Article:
The Human Element of a Weather Forecast
Being a meteorologist is a difficult job some days. Usually, it’s an academic problem: Trying to decide between two weather forecast models, gnashing your teeth over a couple degrees on a forecast, adding a chance of rain on a weekend day, etc. It’s what most people know meteorologists to do. We’re scientists who predict the future. We forecast weather, so we obviously consider different things rooted in science. Every so often though, you get pulled into an entirely different set of circumstan
The Importance of Shortwave Troughs and How to Identify Them
With the severe weather season upon us, I thought I would revisit and update an old post I wrote before joining Weather5280. Shortwave troughs are features in the general flow of the atmosphere that are very important when it comes to forecasting, particularly for convective features and winter weather. Shortwaves can be thought of as "weather-makers," whereas Longwaves (Rossby Waves) might then be "trend-makers." Multiple shortwave troughs can be imbedded within a Rossby Wave trough. Shortwave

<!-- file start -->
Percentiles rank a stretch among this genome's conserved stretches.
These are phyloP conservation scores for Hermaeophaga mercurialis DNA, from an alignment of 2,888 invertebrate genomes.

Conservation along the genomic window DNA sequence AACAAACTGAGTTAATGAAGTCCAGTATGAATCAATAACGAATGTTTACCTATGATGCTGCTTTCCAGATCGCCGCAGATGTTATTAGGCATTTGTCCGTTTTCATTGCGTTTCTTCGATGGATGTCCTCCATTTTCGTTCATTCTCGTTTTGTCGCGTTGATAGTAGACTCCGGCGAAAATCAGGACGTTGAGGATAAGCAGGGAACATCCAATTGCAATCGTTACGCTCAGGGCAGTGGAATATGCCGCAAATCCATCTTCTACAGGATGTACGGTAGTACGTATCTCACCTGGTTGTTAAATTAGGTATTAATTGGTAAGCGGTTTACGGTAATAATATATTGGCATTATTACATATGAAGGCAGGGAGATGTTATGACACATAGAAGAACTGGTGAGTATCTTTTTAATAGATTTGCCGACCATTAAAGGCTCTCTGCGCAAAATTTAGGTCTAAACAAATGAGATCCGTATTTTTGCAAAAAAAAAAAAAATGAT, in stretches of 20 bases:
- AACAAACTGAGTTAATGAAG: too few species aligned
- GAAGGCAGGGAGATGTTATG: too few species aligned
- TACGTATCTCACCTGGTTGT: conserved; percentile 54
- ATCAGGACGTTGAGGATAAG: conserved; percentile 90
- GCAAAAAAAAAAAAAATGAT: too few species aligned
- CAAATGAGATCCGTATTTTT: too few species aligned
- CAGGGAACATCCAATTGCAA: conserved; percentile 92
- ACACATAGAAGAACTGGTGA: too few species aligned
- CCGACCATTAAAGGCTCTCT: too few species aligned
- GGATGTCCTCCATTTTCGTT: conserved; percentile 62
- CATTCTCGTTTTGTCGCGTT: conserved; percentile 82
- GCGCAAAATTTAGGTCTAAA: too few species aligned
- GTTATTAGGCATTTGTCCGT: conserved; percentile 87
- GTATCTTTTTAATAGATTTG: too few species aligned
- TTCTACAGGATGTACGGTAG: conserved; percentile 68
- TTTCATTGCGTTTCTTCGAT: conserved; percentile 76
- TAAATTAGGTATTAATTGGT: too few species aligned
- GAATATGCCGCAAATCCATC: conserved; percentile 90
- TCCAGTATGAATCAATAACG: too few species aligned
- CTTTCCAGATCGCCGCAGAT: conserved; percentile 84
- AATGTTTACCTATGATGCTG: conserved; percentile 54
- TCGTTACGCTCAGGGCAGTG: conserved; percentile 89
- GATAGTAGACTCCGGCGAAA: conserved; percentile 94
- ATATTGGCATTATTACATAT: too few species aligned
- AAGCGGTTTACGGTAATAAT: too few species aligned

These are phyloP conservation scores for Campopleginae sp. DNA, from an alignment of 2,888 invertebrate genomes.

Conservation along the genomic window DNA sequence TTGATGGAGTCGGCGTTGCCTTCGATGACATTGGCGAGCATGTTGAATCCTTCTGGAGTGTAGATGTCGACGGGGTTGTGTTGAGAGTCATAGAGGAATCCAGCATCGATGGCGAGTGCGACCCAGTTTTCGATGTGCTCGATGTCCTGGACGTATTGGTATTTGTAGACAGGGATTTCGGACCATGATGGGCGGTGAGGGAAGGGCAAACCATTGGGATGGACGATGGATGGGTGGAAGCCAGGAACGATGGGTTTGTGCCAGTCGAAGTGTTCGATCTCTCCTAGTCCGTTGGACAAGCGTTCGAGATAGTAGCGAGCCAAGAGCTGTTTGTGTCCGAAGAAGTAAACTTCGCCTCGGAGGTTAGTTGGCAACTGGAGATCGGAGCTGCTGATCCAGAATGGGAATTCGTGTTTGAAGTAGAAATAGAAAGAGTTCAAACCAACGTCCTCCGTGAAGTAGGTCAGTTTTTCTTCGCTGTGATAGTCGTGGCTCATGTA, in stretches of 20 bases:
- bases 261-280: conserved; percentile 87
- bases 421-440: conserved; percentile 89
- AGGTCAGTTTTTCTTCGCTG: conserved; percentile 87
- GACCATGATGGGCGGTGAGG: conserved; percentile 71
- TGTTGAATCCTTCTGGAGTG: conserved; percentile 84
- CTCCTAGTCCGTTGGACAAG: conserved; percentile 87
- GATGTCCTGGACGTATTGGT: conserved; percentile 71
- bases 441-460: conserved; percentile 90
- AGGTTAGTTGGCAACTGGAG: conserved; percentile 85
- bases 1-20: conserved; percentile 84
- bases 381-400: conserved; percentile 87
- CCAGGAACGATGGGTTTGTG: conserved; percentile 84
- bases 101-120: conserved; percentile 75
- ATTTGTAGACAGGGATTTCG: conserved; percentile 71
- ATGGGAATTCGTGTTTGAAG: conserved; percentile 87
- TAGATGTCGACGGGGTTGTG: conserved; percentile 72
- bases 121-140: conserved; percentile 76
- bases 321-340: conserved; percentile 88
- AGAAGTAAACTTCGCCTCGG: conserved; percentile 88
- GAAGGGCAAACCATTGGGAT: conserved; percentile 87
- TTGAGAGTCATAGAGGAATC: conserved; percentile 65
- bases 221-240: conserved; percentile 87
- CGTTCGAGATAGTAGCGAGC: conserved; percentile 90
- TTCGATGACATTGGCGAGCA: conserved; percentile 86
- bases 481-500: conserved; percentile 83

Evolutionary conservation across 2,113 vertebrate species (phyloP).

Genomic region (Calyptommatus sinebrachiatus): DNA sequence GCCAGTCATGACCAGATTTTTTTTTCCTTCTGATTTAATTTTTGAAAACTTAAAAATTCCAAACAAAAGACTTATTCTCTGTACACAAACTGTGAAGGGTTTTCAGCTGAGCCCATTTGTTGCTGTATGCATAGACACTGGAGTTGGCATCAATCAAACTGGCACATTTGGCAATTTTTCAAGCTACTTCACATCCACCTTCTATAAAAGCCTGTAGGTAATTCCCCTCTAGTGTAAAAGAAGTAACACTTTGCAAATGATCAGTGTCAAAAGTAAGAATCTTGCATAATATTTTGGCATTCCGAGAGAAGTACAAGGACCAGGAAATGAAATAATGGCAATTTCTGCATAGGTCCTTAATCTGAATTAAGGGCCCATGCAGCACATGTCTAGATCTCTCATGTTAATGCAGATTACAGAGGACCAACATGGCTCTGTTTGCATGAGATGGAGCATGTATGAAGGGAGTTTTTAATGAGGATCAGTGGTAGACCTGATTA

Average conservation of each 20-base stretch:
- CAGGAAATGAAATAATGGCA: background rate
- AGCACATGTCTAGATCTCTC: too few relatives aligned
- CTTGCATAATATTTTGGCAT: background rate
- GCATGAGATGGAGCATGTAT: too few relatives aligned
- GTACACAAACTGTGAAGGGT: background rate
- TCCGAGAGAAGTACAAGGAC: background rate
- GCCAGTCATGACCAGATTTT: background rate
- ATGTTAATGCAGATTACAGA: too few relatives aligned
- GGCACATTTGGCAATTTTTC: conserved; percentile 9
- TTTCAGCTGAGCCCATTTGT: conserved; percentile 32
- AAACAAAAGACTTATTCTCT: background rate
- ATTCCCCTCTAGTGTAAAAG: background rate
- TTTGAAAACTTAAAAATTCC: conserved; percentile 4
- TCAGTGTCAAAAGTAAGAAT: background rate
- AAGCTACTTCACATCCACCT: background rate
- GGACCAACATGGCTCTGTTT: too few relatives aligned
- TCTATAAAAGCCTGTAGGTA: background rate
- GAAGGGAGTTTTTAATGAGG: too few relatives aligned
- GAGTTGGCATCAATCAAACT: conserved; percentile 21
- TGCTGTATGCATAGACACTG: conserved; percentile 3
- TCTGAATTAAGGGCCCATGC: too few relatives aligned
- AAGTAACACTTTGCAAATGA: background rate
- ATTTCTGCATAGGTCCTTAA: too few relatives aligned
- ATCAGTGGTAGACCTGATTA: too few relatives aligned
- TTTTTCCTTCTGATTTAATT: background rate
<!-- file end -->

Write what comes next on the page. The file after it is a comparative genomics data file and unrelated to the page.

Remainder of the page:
Comments on Last Week
85 degrees. That’s the temperature swing we saw between last Sunday’s high of 71° and Thursday morning’s low of -14° at Denver International Airport (DIA). Last week’s cold wallop was nothing to scoff at, especially so early in the season. We broke two all time record lows on November 12 and 13, of -13° and -14° F respectively, and two record low maximums. The record low for November 13 wasn’t just broken, it was smashed. The previous record low was -3° F set in 1916, making the new record 11
The Making of a Weather Forecast Headline
These days a lot of thought goes into social media messaging and news headlines, but maybe not enough. While the ultimate goal is often to generate clicks, at what point are we doing our audience a complete disservice by drawing them to our site with a wildly exaggerated message? Yesterday, The Denver Post Tweeted this headline, sending Twitter into a frenzy and making local meteorologists wonder what they'd missed. Fifteen inches was a long shot, with littl